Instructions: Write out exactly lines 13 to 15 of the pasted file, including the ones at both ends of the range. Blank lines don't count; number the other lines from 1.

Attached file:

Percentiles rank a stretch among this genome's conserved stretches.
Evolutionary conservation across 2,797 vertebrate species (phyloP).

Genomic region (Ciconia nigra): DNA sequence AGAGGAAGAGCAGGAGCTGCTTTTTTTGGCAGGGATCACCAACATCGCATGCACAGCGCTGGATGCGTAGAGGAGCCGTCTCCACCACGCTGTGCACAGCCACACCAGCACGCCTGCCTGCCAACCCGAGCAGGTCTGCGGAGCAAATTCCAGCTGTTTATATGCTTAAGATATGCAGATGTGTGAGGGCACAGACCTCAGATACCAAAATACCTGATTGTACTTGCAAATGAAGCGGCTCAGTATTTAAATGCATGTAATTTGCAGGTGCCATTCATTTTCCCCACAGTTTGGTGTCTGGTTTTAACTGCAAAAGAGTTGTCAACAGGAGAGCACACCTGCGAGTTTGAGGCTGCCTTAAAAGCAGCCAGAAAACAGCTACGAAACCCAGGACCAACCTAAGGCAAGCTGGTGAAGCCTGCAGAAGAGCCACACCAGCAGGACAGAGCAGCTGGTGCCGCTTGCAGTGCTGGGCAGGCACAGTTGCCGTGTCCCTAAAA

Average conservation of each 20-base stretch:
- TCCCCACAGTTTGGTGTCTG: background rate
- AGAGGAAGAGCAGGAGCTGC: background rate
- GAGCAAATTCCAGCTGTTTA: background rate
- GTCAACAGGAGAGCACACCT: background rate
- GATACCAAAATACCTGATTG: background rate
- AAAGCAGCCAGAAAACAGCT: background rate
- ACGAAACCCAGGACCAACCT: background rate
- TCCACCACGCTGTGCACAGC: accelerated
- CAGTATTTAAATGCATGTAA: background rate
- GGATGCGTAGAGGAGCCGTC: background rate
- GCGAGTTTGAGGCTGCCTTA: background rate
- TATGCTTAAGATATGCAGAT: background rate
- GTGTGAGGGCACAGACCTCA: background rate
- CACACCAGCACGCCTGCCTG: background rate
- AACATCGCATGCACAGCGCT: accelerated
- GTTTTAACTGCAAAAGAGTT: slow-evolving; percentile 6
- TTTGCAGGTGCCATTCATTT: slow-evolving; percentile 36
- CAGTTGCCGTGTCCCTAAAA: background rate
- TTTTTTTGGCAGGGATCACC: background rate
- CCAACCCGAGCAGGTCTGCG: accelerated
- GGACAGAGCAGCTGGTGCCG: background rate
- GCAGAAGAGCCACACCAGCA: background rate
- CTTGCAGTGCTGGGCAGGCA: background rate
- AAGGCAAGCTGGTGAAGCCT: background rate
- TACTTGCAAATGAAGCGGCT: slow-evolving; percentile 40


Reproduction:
- CAGTATTTAAATGCATGTAA: background rate
- GGATGCGTAGAGGAGCCGTC: background rate
- GCGAGTTTGAGGCTGCCTTA: background rate